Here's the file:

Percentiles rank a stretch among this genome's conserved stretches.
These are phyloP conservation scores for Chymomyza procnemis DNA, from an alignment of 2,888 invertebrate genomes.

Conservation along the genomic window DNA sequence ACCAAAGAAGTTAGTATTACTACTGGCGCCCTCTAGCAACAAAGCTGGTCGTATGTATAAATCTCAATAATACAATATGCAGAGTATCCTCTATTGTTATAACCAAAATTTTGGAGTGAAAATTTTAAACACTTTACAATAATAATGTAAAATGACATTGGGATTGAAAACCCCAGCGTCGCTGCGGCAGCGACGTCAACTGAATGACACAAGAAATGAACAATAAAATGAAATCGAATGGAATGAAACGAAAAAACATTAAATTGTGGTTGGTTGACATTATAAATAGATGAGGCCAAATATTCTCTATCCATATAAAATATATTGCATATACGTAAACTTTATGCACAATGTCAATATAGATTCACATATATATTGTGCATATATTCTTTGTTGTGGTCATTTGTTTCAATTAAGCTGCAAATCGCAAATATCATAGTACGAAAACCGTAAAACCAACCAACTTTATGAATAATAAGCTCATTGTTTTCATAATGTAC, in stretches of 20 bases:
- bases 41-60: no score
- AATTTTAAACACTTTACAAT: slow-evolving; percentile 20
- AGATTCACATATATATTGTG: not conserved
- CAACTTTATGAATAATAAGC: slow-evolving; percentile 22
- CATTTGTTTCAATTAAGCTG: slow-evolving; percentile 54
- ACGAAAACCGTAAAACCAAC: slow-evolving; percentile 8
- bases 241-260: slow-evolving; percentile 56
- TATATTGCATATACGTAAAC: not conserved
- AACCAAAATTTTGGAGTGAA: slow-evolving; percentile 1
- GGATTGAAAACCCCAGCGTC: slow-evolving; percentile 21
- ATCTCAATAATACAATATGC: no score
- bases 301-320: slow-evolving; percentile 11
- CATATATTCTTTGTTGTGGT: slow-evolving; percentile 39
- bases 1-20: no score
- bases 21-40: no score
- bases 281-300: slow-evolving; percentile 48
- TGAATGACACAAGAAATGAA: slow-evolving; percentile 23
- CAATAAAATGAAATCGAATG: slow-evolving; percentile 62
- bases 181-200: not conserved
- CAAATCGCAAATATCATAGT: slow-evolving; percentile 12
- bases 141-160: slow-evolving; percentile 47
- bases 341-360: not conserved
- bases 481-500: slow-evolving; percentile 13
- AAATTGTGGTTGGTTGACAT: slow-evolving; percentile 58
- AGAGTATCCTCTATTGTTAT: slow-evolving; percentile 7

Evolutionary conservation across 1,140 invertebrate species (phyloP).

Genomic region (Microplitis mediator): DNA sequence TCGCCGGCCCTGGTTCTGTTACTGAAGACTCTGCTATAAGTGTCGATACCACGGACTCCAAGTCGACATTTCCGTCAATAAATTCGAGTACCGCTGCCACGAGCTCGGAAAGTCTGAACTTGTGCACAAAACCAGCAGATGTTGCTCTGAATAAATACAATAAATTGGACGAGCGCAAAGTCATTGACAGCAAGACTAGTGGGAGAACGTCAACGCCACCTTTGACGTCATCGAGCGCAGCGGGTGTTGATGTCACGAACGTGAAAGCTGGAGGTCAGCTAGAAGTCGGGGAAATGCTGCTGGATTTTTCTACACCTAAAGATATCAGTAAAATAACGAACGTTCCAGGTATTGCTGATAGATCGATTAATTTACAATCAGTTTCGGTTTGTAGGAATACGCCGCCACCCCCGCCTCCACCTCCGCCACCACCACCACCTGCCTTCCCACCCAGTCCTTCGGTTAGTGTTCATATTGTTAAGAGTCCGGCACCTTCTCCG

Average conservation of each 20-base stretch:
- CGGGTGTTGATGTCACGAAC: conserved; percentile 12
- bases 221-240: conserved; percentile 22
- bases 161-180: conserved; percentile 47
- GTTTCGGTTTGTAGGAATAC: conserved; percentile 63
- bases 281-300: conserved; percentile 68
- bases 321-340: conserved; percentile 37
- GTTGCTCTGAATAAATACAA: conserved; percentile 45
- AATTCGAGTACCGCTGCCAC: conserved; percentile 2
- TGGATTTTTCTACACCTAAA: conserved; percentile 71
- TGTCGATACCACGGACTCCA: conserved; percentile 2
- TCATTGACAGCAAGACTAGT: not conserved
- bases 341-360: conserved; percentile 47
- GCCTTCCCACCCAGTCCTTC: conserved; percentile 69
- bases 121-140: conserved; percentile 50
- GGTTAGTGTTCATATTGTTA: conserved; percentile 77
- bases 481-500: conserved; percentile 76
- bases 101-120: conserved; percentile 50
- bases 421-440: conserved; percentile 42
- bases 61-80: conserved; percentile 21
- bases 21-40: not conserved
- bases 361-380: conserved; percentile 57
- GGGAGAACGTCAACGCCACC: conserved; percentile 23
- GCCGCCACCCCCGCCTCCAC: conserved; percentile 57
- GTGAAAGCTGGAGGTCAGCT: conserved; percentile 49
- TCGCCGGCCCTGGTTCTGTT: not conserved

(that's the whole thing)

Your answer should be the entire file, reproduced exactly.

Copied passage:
Percentiles rank a stretch among this genome's conserved stretches.
These are phyloP conservation scores for Chymomyza procnemis DNA, from an alignment of 2,888 invertebrate genomes.

Conservation along the genomic window DNA sequence ACCAAAGAAGTTAGTATTACTACTGGCGCCCTCTAGCAACAAAGCTGGTCGTATGTATAAATCTCAATAATACAATATGCAGAGTATCCTCTATTGTTATAACCAAAATTTTGGAGTGAAAATTTTAAACACTTTACAATAATAATGTAAAATGACATTGGGATTGAAAACCCCAGCGTCGCTGCGGCAGCGACGTCAACTGAATGACACAAGAAATGAACAATAAAATGAAATCGAATGGAATGAAACGAAAAAACATTAAATTGTGGTTGGTTGACATTATAAATAGATGAGGCCAAATATTCTCTATCCATATAAAATATATTGCATATACGTAAACTTTATGCACAATGTCAATATAGATTCACATATATATTGTGCATATATTCTTTGTTGTGGTCATTTGTTTCAATTAAGCTGCAAATCGCAAATATCATAGTACGAAAACCGTAAAACCAACCAACTTTATGAATAATAAGCTCATTGTTTTCATAATGTAC, in stretches of 20 bases:
- bases 41-60: no score
- AATTTTAAACACTTTACAAT: slow-evolving; percentile 20
- AGATTCACATATATATTGTG: not conserved
- CAACTTTATGAATAATAAGC: slow-evolving; percentile 22
- CATTTGTTTCAATTAAGCTG: slow-evolving; percentile 54
- ACGAAAACCGTAAAACCAAC: slow-evolving; percentile 8
- bases 241-260: slow-evolving; percentile 56
- TATATTGCATATACGTAAAC: not conserved
- AACCAAAATTTTGGAGTGAA: slow-evolving; percentile 1
- GGATTGAAAACCCCAGCGTC: slow-evolving; percentile 21
- ATCTCAATAATACAATATGC: no score
- bases 301-320: slow-evolving; percentile 11
- CATATATTCTTTGTTGTGGT: slow-evolving; percentile 39
- bases 1-20: no score
- bases 21-40: no score
- bases 281-300: slow-evolving; percentile 48
- TGAATGACACAAGAAATGAA: slow-evolving; percentile 23
- CAATAAAATGAAATCGAATG: slow-evolving; percentile 62
- bases 181-200: not conserved
- CAAATCGCAAATATCATAGT: slow-evolving; percentile 12
- bases 141-160: slow-evolving; percentile 47
- bases 341-360: not conserved
- bases 481-500: slow-evolving; percentile 13
- AAATTGTGGTTGGTTGACAT: slow-evolving; percentile 58
- AGAGTATCCTCTATTGTTAT: slow-evolving; percentile 7

Evolutionary conservation across 1,140 invertebrate species (phyloP).

Genomic region (Microplitis mediator): DNA sequence TCGCCGGCCCTGGTTCTGTTACTGAAGACTCTGCTATAAGTGTCGATACCACGGACTCCAAGTCGACATTTCCGTCAATAAATTCGAGTACCGCTGCCACGAGCTCGGAAAGTCTGAACTTGTGCACAAAACCAGCAGATGTTGCTCTGAATAAATACAATAAATTGGACGAGCGCAAAGTCATTGACAGCAAGACTAGTGGGAGAACGTCAACGCCACCTTTGACGTCATCGAGCGCAGCGGGTGTTGATGTCACGAACGTGAAAGCTGGAGGTCAGCTAGAAGTCGGGGAAATGCTGCTGGATTTTTCTACACCTAAAGATATCAGTAAAATAACGAACGTTCCAGGTATTGCTGATAGATCGATTAATTTACAATCAGTTTCGGTTTGTAGGAATACGCCGCCACCCCCGCCTCCACCTCCGCCACCACCACCACCTGCCTTCCCACCCAGTCCTTCGGTTAGTGTTCATATTGTTAAGAGTCCGGCACCTTCTCCG

Average conservation of each 20-base stretch:
- CGGGTGTTGATGTCACGAAC: conserved; percentile 12
- bases 221-240: conserved; percentile 22
- bases 161-180: conserved; percentile 47
- GTTTCGGTTTGTAGGAATAC: conserved; percentile 63
- bases 281-300: conserved; percentile 68
- bases 321-340: conserved; percentile 37
- GTTGCTCTGAATAAATACAA: conserved; percentile 45
- AATTCGAGTACCGCTGCCAC: conserved; percentile 2
- TGGATTTTTCTACACCTAAA: conserved; percentile 71
- TGTCGATACCACGGACTCCA: conserved; percentile 2
- TCATTGACAGCAAGACTAGT: not conserved
- bases 341-360: conserved; percentile 47
- GCCTTCCCACCCAGTCCTTC: conserved; percentile 69
- bases 121-140: conserved; percentile 50
- GGTTAGTGTTCATATTGTTA: conserved; percentile 77
- bases 481-500: conserved; percentile 76
- bases 101-120: conserved; percentile 50
- bases 421-440: conserved; percentile 42
- bases 61-80: conserved; percentile 21
- bases 21-40: not conserved
- bases 361-380: conserved; percentile 57
- GGGAGAACGTCAACGCCACC: conserved; percentile 23
- GCCGCCACCCCCGCCTCCAC: conserved; percentile 57
- GTGAAAGCTGGAGGTCAGCT: conserved; percentile 49
- TCGCCGGCCCTGGTTCTGTT: not conserved